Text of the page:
The very next day I could barely make it out of bed. That afternoon it felt as if knives had been plunged into my thighs, buttocks and calves. The day following that I took that forest hike I had written about on my other blog and I honestly thought I would DIE from the pain of just walking. The vision of being carried out on a stretcher by two forest rangers did not seem unrealistic. Two more days and some yoga later and I still consider it a torture to go up the stairs to blog in the morning. I still take Aleve when I fall into bed at night. I still have not lost the 10 pounds! Yes I have gained a pound...sure, you can tell me it is muscle, but it didn't land anywhere useful that I can see.
Vanity is a most poisonous sin but it does not eat you from the inside out...at least not so it shows.
Sunday, January 04, 2009
Honoring my ongoing promise to myself to be more 'in the moment', I fixed a dinner of rosemary lamb chops, garlic and curry roast potatoes, and a healthy baby spinach salad with orange-wedges (from my favorite clementines), thin red onion slices and almonds. The meal was beautiful to look at and in honor of being in the moment I did not rush away to take a picture for the blog. (The picture above was taken on another day with silly glasses that do not match.) I took my time to inhale each captivating smell as I sat down for dinner, and while we do not say grace, I was thankful in my heart and soul and to the powers that be for this meal. I slowly chewed each bite of food and let the flavors linger before swallowing. My husband and I respected the value and precious quality of this meal and the quiet time we had to linger over it.
My husband had made a fresh pitcher of cold green tea and in keeping with the spirit of the moment I brought the glass to my nose to inhale as if it were a fine wine before taking my first sip. The green tea had been enhanced with a sliver of the little kaffir lime that had clung to the tree for months before falling to the floor when I turned the tree in the sun that morning. When I inhaled, the aroma was like a verdant spark. It was lime but not lime. It was like a sweet floral perfume but not heavy or out of place. It was better than even drinking the lovely green tea itself. This gift from the 4 foot citrus plant in a green plastic pot tucked in the corner window was one of the best gifts I got over the holiday season.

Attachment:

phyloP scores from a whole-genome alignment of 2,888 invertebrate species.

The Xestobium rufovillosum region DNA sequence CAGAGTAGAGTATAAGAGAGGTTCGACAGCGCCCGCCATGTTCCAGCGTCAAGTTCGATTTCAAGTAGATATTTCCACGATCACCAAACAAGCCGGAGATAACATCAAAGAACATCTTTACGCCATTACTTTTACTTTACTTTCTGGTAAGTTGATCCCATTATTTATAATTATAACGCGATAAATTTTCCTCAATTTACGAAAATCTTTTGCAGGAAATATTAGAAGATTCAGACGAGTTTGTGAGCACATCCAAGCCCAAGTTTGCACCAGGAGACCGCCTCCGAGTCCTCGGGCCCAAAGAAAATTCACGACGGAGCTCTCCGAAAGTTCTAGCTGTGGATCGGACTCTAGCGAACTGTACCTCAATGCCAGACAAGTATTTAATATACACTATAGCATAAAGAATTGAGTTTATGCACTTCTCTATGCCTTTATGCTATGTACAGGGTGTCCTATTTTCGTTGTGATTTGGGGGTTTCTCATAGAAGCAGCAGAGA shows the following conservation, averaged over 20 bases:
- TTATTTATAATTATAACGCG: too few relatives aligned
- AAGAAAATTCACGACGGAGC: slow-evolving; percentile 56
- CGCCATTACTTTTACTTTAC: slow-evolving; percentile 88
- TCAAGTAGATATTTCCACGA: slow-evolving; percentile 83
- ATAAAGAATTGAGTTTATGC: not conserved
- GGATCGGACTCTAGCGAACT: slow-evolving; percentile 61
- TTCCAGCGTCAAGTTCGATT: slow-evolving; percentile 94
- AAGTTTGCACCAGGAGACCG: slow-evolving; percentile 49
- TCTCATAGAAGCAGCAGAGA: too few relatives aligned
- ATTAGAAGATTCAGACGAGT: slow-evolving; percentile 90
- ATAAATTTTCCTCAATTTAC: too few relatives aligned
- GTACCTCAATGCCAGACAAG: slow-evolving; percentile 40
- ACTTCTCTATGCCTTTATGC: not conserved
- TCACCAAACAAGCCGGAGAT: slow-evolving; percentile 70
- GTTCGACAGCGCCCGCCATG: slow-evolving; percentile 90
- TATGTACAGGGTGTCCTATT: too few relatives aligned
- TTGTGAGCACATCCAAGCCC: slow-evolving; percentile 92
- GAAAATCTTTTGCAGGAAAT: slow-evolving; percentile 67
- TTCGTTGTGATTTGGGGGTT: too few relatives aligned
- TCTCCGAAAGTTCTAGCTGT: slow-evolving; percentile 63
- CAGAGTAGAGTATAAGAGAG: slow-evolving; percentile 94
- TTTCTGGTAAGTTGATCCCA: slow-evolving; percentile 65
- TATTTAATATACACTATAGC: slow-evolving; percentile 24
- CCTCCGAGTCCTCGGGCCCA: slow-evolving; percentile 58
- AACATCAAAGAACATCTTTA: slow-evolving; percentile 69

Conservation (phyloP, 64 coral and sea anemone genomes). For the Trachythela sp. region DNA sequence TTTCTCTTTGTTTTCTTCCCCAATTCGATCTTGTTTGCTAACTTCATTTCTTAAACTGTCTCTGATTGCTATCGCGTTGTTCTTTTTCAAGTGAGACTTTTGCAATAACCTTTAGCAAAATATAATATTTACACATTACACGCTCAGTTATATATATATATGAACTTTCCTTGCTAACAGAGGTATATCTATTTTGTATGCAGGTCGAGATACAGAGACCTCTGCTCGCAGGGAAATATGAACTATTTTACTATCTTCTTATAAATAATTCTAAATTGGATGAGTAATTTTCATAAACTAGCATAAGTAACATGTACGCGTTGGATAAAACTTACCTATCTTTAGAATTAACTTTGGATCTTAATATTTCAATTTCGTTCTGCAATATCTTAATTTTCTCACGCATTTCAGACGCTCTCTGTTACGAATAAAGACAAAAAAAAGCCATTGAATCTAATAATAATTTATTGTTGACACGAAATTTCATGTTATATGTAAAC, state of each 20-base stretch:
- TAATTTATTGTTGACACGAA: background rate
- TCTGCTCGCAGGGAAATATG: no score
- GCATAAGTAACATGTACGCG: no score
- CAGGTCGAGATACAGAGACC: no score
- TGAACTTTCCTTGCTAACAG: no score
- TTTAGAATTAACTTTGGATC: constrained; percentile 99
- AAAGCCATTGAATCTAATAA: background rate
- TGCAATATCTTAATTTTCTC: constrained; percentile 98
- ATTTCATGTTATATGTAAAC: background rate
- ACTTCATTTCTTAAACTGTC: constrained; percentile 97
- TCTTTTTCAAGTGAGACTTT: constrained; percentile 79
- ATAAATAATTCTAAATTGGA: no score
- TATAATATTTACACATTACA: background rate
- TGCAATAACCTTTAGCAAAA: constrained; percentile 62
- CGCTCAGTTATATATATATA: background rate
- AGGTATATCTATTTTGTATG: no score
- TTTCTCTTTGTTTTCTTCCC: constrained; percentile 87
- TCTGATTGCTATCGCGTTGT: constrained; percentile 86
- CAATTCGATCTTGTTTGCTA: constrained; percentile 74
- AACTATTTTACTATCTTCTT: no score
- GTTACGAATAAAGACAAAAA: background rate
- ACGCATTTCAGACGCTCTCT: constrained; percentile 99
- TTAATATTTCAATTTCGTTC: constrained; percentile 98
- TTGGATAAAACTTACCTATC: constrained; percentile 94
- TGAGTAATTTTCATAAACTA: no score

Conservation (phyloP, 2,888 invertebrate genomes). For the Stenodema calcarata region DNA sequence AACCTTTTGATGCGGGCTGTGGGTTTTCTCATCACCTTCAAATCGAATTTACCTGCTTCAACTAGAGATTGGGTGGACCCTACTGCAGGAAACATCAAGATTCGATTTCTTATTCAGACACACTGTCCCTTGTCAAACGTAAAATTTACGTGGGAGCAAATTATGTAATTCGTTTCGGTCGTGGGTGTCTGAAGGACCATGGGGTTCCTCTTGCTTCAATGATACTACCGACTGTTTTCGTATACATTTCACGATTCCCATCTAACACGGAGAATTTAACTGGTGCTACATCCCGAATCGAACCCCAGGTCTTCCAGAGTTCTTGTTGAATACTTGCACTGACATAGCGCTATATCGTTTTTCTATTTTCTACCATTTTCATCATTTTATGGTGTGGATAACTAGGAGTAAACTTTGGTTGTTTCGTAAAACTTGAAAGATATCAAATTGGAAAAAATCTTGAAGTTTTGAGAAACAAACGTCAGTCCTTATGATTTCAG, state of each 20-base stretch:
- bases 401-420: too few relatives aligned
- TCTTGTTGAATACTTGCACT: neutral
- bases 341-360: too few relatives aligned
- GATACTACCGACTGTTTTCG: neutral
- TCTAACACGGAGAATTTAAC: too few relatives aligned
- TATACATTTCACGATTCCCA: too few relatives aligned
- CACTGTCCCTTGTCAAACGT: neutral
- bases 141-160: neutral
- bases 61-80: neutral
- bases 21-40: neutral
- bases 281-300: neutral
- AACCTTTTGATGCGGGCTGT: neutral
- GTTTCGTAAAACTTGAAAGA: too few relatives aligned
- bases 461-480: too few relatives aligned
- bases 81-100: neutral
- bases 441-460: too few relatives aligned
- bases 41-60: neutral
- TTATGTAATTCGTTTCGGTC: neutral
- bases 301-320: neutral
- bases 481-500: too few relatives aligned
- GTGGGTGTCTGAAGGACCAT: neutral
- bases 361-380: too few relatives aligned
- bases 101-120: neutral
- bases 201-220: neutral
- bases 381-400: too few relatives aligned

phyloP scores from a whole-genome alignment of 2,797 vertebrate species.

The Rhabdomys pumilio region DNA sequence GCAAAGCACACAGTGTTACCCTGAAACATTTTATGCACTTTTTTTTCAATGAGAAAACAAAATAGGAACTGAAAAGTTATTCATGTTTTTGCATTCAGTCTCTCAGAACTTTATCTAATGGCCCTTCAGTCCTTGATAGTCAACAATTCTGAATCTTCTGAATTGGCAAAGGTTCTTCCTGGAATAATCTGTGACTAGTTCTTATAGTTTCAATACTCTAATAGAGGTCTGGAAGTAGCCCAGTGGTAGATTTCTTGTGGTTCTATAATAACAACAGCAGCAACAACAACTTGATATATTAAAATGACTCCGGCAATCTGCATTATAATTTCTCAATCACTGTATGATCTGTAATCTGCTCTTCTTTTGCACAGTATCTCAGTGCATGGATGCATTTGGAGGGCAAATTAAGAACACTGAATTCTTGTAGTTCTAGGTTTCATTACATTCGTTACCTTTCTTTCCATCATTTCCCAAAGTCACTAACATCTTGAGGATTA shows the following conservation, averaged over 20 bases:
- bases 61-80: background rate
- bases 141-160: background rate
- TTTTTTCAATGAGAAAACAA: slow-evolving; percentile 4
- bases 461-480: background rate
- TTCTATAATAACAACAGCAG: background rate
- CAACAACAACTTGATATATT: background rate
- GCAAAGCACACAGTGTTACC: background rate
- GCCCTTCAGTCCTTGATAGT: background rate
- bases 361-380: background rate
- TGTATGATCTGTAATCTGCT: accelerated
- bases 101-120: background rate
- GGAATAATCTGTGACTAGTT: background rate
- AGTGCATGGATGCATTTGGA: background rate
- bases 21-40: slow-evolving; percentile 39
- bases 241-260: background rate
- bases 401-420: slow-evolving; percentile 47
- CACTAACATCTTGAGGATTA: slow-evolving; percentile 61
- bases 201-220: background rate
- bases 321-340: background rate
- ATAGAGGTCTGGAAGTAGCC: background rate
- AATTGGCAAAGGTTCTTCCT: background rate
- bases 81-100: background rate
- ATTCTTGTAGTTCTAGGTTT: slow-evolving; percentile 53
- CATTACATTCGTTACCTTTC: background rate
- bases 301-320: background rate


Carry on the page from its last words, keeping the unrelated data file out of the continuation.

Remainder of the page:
I will try to be in the moment more often.
Saturday, January 03, 2009
Author: William Wordsworth
The husband has found a new good friend and like puppy dogs they have taken this mild winter day off to do what is shown above. They have driven down south with a boat in tow and will spend the night in a hotel. Thus I have two precious half days to myself.
In the last few hours I have just finished reading:
and was feeling a little cold and wet like the characters in this mystery that trudged through Venice in search of the murderer during the high water season.
I put on the above music, which was a holiday gift, as I prepared a light and warming lunch and when finished eating I continued my immersion in all things Italian.
As I sat on the couch, I tucked my stockinged feet under me and opened Michael Krondl's "The Taste of Conquest" which is about the "rise and fall of three great cities of spice" and once again found myself back in Venice but at a much earlier time when European involvement in the spice trade flourished. And, of course, the first city he visits is Venice. It appears that Venice began with salt and war...no surprise there and since they controlled the trade sold salt to Italy at an 80% profit.
I visited Venice a number of years ago and it is a city that is overwhelming in its beauty and somewhat frightening in it decadence. It is my understanding that because the city is sinking its population is dwindling. All things change and nothing stays the same.
Well, excuse me, must get back to my reading.
Friday, January 02, 2009
Wednesday, December 31, 2008
- 2008 was a big year for me as I retired in so many ways...not just from the daily grind. I began to let go.
- 2008 was the year I got better at being a grandma. Instead of staring at how fast they were growing I started to participate in the event.
- In 2008 I lost 10 pounds...no more and no less...but there is yet 2009.